Culture Facility

The Facility

photo In 2006, NOS NCCOS initiated plans to establish a place for in-house and collaborative projects that is conducive to modern laboratory-based coral research focused on biological, physical and chemical agents impacting coral health. The mission of this endeavor is aligned with one of the CDHC’s highest priority goals: "to establish a coral culture and experimental facility capable of providing laboratory research animals in support of coral research dealing with health and diseased states".

As a result of this long-term commitment, a 1,800 sq. ft. indoor coral culture facility was opened in 2008 at the NOS NCCOS Center for Coastal Environmental Health and Biomolecular Research (CCEHBR) in Charleston, SC. Research at the facility is conducted in support of NOAA's coral conservation goals and has received operational assistance from NOAA’s Coral Reef Conservation Program, initially focusing on hard corals, though other relevant coral reef organisms are being incorporated into the holdings as needed.

photo The experimental resources available at this facility substantially enhance research opportunities for NOAA and its partners by making available captive-reared and clonal coral specimens. The facility is equipped with four closed artificial seawater raceway systems for propagation and maintenance of corals and related organisms, a support laboratory for analyses ranging from molecular and cellular biology to physiology (e.g., biomarkers) and genetics, and separate laboratory space for conducting challenge experiments with biotic and abiotic agents of interest.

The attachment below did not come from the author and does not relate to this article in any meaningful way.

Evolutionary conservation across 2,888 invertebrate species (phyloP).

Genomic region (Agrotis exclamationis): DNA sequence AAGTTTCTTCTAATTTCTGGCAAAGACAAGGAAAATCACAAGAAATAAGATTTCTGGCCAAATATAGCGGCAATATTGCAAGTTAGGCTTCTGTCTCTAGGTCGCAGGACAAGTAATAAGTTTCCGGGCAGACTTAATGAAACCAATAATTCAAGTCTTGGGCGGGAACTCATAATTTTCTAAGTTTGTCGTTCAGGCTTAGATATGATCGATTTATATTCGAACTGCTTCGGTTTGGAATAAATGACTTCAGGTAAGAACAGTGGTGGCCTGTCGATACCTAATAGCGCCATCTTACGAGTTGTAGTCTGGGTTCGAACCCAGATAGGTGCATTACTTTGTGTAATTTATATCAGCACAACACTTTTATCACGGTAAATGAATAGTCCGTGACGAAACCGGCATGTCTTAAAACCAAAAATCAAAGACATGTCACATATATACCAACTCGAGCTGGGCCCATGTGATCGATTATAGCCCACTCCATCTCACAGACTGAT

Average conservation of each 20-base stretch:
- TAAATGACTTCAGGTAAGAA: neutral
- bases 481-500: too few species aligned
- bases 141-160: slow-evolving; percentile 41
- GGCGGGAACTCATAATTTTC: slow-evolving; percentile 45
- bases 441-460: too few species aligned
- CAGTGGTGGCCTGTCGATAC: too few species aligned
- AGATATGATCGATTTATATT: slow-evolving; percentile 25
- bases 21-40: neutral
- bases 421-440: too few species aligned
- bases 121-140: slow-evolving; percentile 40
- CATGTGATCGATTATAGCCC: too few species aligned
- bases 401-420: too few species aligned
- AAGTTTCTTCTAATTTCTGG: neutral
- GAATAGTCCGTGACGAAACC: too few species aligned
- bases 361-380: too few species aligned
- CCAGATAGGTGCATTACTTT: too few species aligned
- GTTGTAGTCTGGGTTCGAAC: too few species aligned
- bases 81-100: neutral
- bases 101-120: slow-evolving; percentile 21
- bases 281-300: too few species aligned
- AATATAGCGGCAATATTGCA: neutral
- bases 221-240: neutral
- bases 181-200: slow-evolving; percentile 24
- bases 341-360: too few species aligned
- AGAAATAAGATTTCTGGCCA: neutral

photoFurther, with growing interest and concern for deep sea corals, the facility is also uniquely poised to develop husbandry techniques for these organisms to support research needs in that area.

Culture Collection

We currently have over 200 individual specimens representing 11 different species of hard corals from the Caribbean and Indo-Pacific, one soft coral and four anemone species housed in our new facilities. At this time, Porites divaricata and Pocillipora damicornis fragments dominate our collection.